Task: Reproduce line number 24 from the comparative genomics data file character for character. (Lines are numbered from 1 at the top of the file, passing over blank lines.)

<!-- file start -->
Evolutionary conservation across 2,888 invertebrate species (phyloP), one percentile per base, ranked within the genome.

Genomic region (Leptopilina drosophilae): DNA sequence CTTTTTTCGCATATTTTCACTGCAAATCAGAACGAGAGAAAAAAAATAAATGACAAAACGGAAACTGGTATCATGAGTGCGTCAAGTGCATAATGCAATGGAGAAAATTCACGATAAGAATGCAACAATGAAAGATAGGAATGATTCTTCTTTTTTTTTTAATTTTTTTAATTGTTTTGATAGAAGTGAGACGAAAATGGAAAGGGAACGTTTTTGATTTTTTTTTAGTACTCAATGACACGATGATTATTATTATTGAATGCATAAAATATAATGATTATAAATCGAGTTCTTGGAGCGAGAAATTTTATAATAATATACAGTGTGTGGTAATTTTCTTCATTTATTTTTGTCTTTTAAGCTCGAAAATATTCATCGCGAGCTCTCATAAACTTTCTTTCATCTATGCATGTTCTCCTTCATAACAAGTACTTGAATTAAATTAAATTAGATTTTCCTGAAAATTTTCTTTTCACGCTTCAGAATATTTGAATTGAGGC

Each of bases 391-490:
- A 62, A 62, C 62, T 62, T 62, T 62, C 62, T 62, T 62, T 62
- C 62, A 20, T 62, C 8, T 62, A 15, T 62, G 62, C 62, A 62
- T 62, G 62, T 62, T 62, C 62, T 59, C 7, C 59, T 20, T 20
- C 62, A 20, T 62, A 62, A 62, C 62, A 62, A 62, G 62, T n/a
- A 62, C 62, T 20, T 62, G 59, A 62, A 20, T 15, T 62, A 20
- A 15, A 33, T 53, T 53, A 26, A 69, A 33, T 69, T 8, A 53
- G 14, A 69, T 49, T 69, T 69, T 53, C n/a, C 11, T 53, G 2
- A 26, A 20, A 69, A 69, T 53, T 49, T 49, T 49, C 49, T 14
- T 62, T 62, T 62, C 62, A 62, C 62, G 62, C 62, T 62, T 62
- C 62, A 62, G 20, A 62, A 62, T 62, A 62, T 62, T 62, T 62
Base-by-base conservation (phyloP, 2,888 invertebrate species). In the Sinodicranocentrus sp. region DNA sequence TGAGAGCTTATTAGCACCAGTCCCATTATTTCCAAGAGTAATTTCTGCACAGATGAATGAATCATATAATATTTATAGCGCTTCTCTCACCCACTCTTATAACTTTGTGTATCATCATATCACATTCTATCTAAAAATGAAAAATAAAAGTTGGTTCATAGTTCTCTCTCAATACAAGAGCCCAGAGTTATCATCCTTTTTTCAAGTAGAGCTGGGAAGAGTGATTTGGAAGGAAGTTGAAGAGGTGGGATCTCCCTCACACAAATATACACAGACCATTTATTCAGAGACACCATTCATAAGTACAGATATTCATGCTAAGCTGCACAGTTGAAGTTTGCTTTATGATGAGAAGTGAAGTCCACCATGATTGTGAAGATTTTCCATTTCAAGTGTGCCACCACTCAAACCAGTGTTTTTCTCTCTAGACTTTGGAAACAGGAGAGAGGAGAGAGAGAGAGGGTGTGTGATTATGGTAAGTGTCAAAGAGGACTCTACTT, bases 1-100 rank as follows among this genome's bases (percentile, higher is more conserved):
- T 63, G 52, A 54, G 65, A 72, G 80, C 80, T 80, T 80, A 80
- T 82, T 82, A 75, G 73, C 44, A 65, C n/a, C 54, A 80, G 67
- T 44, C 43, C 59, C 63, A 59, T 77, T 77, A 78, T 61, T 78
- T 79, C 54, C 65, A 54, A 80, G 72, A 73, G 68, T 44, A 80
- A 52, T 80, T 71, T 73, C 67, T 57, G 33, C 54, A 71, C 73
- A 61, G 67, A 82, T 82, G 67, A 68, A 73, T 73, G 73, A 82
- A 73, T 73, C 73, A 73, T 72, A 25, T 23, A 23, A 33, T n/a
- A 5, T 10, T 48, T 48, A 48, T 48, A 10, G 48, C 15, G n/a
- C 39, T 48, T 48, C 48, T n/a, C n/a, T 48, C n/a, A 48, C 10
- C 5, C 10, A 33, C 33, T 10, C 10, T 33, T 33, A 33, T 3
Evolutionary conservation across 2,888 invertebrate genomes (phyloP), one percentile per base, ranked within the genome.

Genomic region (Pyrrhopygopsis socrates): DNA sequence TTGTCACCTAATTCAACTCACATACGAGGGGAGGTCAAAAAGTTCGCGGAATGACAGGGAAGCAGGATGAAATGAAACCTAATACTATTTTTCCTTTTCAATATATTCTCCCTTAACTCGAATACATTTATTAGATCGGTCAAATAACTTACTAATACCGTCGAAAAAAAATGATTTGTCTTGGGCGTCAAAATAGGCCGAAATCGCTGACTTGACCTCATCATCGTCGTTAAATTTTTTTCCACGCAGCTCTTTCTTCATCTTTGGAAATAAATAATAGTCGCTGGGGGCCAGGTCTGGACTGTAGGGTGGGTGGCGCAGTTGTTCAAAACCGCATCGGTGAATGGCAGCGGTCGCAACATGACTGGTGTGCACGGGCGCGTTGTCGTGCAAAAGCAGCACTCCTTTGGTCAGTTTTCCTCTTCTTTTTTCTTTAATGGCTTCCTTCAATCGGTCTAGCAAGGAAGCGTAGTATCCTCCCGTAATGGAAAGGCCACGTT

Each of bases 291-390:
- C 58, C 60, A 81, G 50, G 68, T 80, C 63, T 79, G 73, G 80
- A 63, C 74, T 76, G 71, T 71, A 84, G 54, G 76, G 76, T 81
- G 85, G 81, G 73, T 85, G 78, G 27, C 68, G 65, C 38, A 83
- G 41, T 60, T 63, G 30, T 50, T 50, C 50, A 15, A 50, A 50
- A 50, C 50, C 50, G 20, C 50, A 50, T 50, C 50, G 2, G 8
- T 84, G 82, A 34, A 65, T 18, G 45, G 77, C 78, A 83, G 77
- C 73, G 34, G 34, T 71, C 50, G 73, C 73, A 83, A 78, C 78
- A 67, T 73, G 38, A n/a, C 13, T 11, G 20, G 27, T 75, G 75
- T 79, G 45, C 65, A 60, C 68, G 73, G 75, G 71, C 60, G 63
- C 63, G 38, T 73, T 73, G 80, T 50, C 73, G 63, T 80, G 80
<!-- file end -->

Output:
- C 5, C 10, A 33, C 33, T 10, C 10, T 33, T 33, A 33, T 3